“Overcoming addictions of any kind is the toughest challenge,” he says. “Getting through to the other side, thinking positive. Thinking positive is probably the biggest challenge we have in life, because there’s so much negative energy thrown at us on a daily basis. Every time you turn around, especially as an actor in my situation, going through what I’ve been through. You have to understand – not that I chose my life, because I didn’t – it was chosen for me. I was famous before I knew my own name, so I didn’t go ‘hey, I’m going to go be a famous person.’ I woke up one day and realized this is my life, and this is who I am. I just have to fight this fight, because that’s what’s been placed in front of me. Knowing that, and coming to that realization as a very young child, with abusive parents, with abusive school, with all these different things I had going against me, there was a lot of negative energy in most of my childhood, and most of my teen life as well, with people doing very, very, very inappropriate things towards me, and then, when I was old enough to really realize who I was and what it was that I wanted out of life, I now had to re-prove myself for the mistakes that I made because I was put into situations I shouldn’t have been put in. I will say that most of my life, or most of my life’s problems, were not my fault or responsibility. However, that said, when I became aware of them, and I made myself responsible for those situations, once that came to dawn, I made every choice and every option I could, to try and restore the damage in my life.”
He adds, “I’ve been through a lot, and I feel like the hardest obstacle in life is negative energy. If you continue to stay positive and thinking about the future, thinking about what you want to do next, staying happy, showing people that it can get better no matter how dark it is – those are the things I think about. Those are the things that make me feel like I’ve accomplished something because I’ve made it through. The fact that my life is as good as it is right now, I have people in my life who I care about and I love, and most importantly that I get to be with my child – it doesn’t hurt that I’ve got lots of friends and beautiful girls who love to help me. I have a really good life. [laughs] I have no complaints.”
How did he do it?
“Number one is faith in God,” he says. “I’m not a religious person, but I am a spiritual person, and I know that I couldn’t have done it without faith and without God’s help. Number two is positive energy. Both of those things go hand-in-hand. I’m a positive person, and at the end of the day, no matter how much negative energy has been thrown at me, or just terrible situations – from abuse to being stolen from, lied to, talked terribly about. I mean, they’ve said the worst things about me. The industry people, people are jealous of me, people are my competitors, people go up against me – everybody wants to hate. Everybody wants to say something negative. I think my greatest tool and asset is that I’m able to just deflect it. It just jumps right off of me. Kind of like when you’re a kid, and they go ‘I’m rubber, you’re glue, whatever I say bounces off me, and sticks onto you.’ That’s me. That’s my life. [laughs] You can keep talking badly about me, but I’ll keep on rising above it as long as I believe in myself because belief is the most powerful tool that any of us have. If you have belief in your heart that you can stay positive; if you have belief in your heart that you can change things for the better no matter how dark times get, it doesn’t matter, because they can always get better. Every day that you wake up and you’re alive is a chance to fix it.”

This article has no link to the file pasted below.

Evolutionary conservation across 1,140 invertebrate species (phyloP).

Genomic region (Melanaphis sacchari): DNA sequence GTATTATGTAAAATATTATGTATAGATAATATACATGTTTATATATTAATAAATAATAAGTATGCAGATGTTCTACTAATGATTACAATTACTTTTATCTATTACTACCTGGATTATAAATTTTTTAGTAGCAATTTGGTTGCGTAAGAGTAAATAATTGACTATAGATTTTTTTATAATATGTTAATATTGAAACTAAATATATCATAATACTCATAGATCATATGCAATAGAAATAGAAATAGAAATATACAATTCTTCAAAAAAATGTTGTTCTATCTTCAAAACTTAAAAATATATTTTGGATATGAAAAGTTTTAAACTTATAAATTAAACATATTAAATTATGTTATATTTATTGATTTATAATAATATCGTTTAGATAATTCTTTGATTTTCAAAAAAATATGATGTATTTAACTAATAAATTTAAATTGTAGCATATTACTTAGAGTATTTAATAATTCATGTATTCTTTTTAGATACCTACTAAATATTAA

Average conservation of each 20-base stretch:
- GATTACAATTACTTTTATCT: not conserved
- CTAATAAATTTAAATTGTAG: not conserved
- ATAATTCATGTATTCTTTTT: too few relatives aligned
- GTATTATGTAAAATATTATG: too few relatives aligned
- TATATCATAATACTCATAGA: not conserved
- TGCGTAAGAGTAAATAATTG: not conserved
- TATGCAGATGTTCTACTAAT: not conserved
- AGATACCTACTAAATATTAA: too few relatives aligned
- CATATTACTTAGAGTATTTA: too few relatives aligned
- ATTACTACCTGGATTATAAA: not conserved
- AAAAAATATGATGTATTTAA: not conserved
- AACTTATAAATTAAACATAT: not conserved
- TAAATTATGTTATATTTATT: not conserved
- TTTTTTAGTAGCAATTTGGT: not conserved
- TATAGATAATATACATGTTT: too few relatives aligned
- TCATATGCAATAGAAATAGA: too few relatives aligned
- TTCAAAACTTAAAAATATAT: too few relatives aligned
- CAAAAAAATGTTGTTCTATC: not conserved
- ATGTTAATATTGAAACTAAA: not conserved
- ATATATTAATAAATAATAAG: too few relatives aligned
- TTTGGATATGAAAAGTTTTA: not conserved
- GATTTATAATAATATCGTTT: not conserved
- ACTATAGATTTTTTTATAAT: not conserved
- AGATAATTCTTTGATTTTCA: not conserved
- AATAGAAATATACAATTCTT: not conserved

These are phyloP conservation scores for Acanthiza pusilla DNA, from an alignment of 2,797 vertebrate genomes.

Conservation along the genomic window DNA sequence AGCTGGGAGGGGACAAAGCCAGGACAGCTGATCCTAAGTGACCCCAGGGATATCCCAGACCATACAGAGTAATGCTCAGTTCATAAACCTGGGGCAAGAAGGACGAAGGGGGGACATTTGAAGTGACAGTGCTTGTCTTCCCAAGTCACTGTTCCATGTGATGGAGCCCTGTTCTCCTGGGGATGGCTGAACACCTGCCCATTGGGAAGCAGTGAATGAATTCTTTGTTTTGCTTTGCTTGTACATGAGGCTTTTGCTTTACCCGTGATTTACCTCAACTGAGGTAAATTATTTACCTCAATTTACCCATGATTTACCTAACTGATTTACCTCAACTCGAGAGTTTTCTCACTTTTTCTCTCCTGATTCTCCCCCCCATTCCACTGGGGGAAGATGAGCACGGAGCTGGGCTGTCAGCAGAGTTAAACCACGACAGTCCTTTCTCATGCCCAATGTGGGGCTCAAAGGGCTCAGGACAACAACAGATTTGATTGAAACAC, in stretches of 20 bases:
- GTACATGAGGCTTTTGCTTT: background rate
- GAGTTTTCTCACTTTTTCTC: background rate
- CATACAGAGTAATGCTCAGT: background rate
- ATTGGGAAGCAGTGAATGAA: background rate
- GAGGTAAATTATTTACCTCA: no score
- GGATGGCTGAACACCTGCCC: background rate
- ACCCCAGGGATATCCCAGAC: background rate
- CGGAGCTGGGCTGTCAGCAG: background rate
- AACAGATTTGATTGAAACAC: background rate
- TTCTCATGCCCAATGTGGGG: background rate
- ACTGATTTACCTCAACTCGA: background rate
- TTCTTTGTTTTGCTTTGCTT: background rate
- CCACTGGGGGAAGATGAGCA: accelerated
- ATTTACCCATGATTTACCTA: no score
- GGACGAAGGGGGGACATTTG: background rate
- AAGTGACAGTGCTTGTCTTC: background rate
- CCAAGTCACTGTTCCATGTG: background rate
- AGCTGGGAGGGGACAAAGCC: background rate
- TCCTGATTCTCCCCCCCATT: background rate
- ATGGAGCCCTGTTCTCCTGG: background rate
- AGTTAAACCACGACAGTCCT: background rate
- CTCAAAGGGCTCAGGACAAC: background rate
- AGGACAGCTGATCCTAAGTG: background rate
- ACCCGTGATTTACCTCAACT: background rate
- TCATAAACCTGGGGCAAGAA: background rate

He adds, “That’s what makes me so sad about Corey is that he was so young and had so many opportunities is that he was so young and so many opportunities still to fix it, and I feel so sad that it was chosen that he had to be taken away at such a young age, before he had time to restore all the damage. If there’s anything that I can put out there, I want to tell people to ‘please, take the opportunity – every day that you’re alive – to try and make things better, because it’s never too late to make your life better, to improve you. Every day that you’re here is a chance to improve.’”
Son Zen, 7, whose mom is ex-wife Susie Feldman, is lucky to have such a positive role model.
“My proudest moment is every day when I wake up and see what good shape my kid is in,” he says with a laugh. “That’s my proudest achievement. Knowing that he’s almost eight years old, and he has a really normal head. It’s well-balanced. He’s got an incredible disposition, he’s so perfectly mannered and polite, great morality. All those things that I know that me and my ex-wife have influenced him with, and helped create him as the person that he is today, and knowing that he is a good person and that we’re doing our job right – that is the best redemption that you can ask for.”
Corey has five films in the works, plus a book, an album and he has even recorded a song with Fred Durst. In addition, he heads up the social-networking initiative Corey's Angels.